So are we part of a vast, singular Universe, or is our reality just one of an infinity of alternate existences on a scale far beyond what even our current knowledge can determine? Just as with the possibility of there being extraterrestrial life now that we know many billions of worlds exist in our Milky Way alone, or the historical precedent of Copernicus and others claiming that Earth is just one planet orbiting its sun and not the other way around, it is very tempting to conclude that even something as massive as the Universe might not be the only one in reality. However, we must temper our conclusions on this exciting possibility until the day science determines their existence – or lack thereof.

Evil Spock

5 Responses to “Parallel Universes”

  1. Christopher Phoenix says:

    Very interesting article, thanks for sharing Athena! Larry Klaes writes insightfully on a variety of topics, and an even and concise discussion of the often sensationalized idea of parallel universes is very welcome.

    Parallel universes have become very popular with science popularizers when dealing with the “beautiful and (currently) untestable” side of physics, no doubt because of their gee-whiz SF appeal. To me they never appeared to be much more than appealing mathematical models with not a shred of physical evidence to support their existence, perhaps not even classifying as science.

    It seems I’m not so far off, as other than some vague comparisons to the steady expansion of our astronomical horizons- the pinpricks of celestial fire giving way to a vast expanse of faraway stars, and then an endless ocean of incredibly distant galaxies- there really isn’t much to back up the notion of parallel universes. At least not yet.

    After all, we could always see the stars, and before we determined those odd spiral nebula were really faraway galaxies we still saw them as fuzzy objects in our telescopes. But maybe it is just easier to see science as a logical procession of discoveries in hindsight, while looking forward at the frontiers of physics we just can’t predict what new hypotheses might be advanced to explain our current observations. Maybe those “bruises” in the CMB really are the first inklings of a real multiverse.

    I find the idea of other universes that obey entirely different natural laws rather appealing, actually. It would be interesting to see what other models mother nature might cook up. Most might be squibs compared to ours, considering that even a slight variation of physical constants would have made life impossible in our universe. Image tearing a hole straight into another universe predicted to be similar to ours, only to find that stars die without producing any carbon because of a slight variation in nuclear physics!! Better hope you have a return ticket.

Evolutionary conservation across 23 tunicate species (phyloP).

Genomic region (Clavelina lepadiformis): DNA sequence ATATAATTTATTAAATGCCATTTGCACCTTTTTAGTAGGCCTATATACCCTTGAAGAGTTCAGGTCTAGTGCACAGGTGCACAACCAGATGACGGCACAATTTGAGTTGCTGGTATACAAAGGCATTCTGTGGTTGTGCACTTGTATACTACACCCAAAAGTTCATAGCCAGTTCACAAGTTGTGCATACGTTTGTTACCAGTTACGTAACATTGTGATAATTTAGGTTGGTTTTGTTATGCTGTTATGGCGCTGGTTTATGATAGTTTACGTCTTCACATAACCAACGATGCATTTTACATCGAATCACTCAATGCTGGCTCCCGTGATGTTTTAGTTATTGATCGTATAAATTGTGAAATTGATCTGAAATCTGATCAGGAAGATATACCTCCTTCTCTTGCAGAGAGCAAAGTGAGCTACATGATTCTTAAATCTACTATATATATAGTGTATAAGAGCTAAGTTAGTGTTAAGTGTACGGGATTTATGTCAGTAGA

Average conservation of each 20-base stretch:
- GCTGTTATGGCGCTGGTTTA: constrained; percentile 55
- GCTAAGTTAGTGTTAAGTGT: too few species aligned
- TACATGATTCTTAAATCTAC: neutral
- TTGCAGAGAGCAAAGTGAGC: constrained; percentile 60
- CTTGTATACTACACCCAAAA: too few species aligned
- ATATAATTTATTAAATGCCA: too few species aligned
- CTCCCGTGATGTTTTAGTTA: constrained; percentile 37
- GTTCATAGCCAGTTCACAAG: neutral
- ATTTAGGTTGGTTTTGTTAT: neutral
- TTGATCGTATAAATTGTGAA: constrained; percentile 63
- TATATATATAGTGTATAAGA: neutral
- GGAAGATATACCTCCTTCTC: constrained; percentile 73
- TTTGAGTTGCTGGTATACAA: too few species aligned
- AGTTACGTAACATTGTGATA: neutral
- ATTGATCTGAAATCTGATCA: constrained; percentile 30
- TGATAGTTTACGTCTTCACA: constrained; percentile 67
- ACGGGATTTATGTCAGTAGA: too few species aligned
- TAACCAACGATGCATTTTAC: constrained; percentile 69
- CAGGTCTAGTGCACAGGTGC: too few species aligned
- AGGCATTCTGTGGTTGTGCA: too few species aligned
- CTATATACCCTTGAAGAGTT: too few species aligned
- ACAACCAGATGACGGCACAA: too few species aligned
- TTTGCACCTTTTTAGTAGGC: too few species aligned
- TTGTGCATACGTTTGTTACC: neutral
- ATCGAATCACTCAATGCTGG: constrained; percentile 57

2. Jim Fehlinger says:

    The first time I encountered the idea of parallel universes
    was probably in some Silver Age DC comic book — I remember that
    Flash could “vibrate” himself into “another dimensional plane”
    or some such thing; Superman had his Phantom Zone projector,
    and so on. But the most memorable such early encounter for
    me was a Damon Knight story called “What Rough Beast?”, originally
    published in 1959 in the _Magazine of Fantasy & Science Fiction_,
    reprinted in a 1960 Doubleday hardcover _The Best from Fantasy
    & Science Fiction, 9th Series_ (Robert P. Mills, ed.), and which
    I got my hands on when that anthology came out in 1964
    in a 40-cent Ace paperback edition (F-267).

    That collection also contained “Flowers for Algernon”. I read
    a lot of good stuff that summer (I was 11 going on 12, the summer
    between 6th and 7th grades).

    “What Rough Beast?” contains a sly allusion to Christmas; now would
    be a good season to re-read it. (It is far from a jolly story,
    though — be warned.)

  3. Asakiyume says:

    Echoing Christopher Phoenix and adding my thanks too–that was fascinating. We (meaning, human beings) want to have a way of expressing “all of creation”–but whatever boundaries we set on the all of it, there keeps on being more (or keeps on being the possibility of more). A rich and wonderful reality.

  4. Walden2 says:

    Thank you again, Athena, for posting my writing. My goal and hope is that readers will want to explore the concept further with the tidbits of information I have given as starting points. It is a fascinating concept, real or otherwise.

    We might end up creating our own universes of the artificial kind. Already a simulation of the multiverse has been made in a laboratory setting:

    http://sciencethat.com/?p=284

    There is also speculation about artificial “baby universes”. An advanced society could snap off a piece of our Universe and make their own little universe separate from our own. Again, quite speculative, but very interesting.

    A description of a natural baby universe:

    http://www.ralentz.com/old/astro/hawking-2.html

  5. Adam says:

    Alternatively the other Universes of the Multiverse, in the Everettian sense, could be very, very distant regions of a spatially infinite Universe – all quantum possibilities should obtain somewhere in an infinite Universe. In fact Max Tegmark argues such a possibility in this paper: Born in an Infinite Universe: a Cosmological Interpretation of Quantum Mechanics, which would merge two Tegmarkian “Multiverses” into one. A similar merger of the two is argued by Yasunori Nomura: Physical Theories, Eternal Inflation, and Quantum Universe.